The Federal Motor Carrier Safety Administration (FMCSA) has issued a federal order prohibiting a Mexico-based truck driver from operating in the U.S. following a serious crash in Georgia in November.
The FMCSA says that truck driver Mario Alberto Leal-Salas was served a federal out of service order on January 2 with assistance from Mexico’s Secretaría de Comunicaciones y Transportes (Secretariat of Communications and Transportation). Leal-Salas held a U.S.-accepted Mexican commercial driver’s license (CDL) at the time of the crash.
The order was served following a crash that occurred on November 16, 2020, in Taylor County, Georgia.
Authorities say that Leal-Salas was was operating a commercial truck on Georgia S.R. 96 when he failed to stop for a red light at the intersection of S.R. 3, causing a chain-reaction crash and fire that left three people, including Leal-Salas, with serious injuries.
A post-crash investigation by the FMCSA determined that “approximately three weeks prior to the crash, Leal-Salas, who was then under consideration for employment by a different trucking company, tested positive for a cocaine metabolite, benzoylecgonine, during a mandatory pre-employment drug and alcohol screening. Any driver who fails any drug and alcohol test, or refuses to submit to testing, is immediately prohibited from operating a commercial motor vehicle, with that information recorded in FMCSA’s Drug and Alcohol Clearinghouse – Leal-Salas’ drug test failure included.”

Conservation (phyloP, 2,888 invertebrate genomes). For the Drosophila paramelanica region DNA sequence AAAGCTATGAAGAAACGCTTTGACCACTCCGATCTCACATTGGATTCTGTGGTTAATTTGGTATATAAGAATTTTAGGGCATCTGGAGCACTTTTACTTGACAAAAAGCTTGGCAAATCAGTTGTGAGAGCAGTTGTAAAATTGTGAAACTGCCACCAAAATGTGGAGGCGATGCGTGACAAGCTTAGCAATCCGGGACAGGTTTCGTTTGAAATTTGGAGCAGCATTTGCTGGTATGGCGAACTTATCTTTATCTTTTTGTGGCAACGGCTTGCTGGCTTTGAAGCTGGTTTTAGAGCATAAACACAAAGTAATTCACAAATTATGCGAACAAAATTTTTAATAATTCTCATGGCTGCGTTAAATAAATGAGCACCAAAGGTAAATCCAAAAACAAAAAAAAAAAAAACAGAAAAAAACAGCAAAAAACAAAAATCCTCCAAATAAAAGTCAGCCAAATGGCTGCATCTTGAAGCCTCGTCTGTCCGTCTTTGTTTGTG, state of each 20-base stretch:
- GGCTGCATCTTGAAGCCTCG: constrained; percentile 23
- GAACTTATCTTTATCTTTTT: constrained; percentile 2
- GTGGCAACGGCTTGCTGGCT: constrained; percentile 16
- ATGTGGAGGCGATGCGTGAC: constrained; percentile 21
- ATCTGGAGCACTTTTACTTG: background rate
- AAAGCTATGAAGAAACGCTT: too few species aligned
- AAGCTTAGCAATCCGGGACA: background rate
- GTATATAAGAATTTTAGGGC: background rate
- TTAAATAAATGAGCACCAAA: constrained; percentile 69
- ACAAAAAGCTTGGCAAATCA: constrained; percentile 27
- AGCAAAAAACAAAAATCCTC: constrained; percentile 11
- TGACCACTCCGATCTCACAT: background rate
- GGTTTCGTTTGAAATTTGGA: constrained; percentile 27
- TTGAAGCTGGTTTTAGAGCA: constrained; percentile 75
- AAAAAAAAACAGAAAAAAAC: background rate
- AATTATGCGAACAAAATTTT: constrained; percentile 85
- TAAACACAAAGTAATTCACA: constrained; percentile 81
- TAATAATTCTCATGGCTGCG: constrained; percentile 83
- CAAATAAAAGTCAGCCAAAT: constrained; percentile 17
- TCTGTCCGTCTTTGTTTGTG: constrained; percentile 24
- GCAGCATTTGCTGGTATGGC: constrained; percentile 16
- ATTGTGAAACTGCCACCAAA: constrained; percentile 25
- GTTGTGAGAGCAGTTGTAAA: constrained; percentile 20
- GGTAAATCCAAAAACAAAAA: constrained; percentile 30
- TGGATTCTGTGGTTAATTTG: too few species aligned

FMCSA regulations require that employers conduct Drug and Alcohol Clearinghouse queries on all current and prospective employees prior to hiring and then once per year.
The FMCSA also discovered that Leal-Salas continued to operate a commercial vehicle after the crash — as early as December 4, and again on December 17 — even though he was prohibited.
The FMCSA says that they also uncovered multiple hours-of-service violations during their investigation.
FMCSA’s imminent hazard out-of-service order states that Leal-Salas’ “blatant and egregious violations of the [federal safety regulations] and ongoing and repeated disregard for the safety of the motoring public … substantially increases the likelihood of serious injury or death to you and motoring public.”